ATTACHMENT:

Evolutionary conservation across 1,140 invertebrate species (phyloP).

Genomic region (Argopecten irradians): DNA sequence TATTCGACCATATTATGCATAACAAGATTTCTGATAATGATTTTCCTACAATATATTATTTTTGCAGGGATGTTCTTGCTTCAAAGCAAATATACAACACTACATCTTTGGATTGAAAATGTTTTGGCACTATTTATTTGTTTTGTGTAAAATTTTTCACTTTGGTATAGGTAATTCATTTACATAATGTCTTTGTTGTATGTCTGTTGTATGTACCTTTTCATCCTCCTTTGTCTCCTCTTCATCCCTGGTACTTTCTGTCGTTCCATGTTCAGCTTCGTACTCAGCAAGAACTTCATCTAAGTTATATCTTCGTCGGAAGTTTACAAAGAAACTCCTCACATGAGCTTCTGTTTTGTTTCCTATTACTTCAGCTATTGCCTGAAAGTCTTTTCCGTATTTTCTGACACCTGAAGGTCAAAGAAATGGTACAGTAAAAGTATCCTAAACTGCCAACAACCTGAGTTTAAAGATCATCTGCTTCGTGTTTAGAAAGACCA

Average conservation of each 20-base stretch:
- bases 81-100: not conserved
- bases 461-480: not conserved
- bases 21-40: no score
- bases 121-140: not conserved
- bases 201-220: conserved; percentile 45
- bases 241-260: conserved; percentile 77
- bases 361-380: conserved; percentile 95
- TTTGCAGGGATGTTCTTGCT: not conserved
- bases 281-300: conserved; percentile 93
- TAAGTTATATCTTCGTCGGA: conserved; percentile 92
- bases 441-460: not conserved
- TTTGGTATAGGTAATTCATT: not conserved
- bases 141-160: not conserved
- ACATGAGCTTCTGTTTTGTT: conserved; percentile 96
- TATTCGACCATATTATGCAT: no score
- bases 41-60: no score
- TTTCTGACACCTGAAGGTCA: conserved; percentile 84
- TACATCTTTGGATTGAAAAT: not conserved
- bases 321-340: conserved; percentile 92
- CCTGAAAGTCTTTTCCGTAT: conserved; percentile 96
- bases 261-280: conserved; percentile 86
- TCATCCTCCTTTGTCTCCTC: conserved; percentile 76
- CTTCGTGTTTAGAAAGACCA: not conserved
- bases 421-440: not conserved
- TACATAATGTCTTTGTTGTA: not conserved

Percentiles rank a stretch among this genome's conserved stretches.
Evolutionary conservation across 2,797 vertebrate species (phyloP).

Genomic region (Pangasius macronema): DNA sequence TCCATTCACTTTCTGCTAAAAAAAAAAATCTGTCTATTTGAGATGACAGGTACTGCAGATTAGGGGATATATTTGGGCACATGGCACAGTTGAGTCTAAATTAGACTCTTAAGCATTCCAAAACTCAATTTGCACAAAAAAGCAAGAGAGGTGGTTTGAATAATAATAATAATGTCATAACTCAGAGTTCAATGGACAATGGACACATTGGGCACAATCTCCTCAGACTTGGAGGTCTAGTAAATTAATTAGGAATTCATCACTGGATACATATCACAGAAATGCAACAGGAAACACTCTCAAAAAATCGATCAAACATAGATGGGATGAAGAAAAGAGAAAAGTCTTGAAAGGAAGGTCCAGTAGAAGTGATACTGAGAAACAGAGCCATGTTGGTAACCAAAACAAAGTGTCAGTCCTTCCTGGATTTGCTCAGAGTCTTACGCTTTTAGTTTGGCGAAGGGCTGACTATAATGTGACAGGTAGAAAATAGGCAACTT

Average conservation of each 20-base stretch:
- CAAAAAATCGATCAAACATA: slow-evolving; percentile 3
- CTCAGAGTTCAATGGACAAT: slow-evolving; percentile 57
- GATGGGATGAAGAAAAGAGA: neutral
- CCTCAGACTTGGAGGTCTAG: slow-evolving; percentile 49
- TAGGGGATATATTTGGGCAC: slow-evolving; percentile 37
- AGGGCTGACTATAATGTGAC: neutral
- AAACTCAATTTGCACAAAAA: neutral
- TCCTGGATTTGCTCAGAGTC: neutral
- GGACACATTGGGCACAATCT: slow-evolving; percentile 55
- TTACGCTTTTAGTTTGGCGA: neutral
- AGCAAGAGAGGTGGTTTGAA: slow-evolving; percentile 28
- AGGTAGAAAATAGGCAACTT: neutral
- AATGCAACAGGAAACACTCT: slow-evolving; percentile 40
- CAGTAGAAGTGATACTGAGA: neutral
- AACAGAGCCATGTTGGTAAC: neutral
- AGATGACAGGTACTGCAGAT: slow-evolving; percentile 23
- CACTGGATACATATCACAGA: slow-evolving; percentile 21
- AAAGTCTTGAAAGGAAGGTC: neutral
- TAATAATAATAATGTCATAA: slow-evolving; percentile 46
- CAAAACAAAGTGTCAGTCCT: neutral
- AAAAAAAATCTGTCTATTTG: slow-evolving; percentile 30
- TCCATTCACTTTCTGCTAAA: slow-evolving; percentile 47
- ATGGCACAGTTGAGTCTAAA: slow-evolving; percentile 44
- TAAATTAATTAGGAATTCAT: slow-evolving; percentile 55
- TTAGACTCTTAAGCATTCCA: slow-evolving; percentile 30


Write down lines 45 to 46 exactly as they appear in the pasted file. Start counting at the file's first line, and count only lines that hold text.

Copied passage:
- AATGCAACAGGAAACACTCT: slow-evolving; percentile 40
- CAGTAGAAGTGATACTGAGA: neutral